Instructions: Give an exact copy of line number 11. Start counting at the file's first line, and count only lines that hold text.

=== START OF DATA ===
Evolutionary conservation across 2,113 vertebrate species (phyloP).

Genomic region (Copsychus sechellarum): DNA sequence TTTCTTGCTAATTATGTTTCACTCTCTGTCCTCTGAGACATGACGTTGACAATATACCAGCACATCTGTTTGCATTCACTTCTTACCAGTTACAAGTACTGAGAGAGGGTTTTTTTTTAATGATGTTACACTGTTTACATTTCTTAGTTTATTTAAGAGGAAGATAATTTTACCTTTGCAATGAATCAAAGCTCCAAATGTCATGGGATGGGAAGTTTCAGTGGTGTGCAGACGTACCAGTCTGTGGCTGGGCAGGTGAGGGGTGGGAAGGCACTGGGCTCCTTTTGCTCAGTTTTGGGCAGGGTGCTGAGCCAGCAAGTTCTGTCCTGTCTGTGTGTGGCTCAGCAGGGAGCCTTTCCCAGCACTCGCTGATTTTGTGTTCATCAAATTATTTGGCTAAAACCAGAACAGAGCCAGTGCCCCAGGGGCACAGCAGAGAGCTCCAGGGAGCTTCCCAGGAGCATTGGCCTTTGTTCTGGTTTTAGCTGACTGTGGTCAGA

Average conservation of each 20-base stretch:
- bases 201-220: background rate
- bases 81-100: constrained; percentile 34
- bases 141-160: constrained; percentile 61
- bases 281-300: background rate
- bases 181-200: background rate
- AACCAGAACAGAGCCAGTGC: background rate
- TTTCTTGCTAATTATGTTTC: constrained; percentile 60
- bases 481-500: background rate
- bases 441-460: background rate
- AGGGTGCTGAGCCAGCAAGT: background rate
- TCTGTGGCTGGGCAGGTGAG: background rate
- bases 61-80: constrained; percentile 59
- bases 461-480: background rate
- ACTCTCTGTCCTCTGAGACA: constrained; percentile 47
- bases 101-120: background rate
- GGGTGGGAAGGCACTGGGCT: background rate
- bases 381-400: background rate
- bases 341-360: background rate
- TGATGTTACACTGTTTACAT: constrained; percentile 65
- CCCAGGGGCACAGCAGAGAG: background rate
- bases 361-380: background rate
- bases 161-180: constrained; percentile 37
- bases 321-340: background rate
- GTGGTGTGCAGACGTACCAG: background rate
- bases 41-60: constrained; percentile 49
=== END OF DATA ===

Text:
- bases 481-500: background rate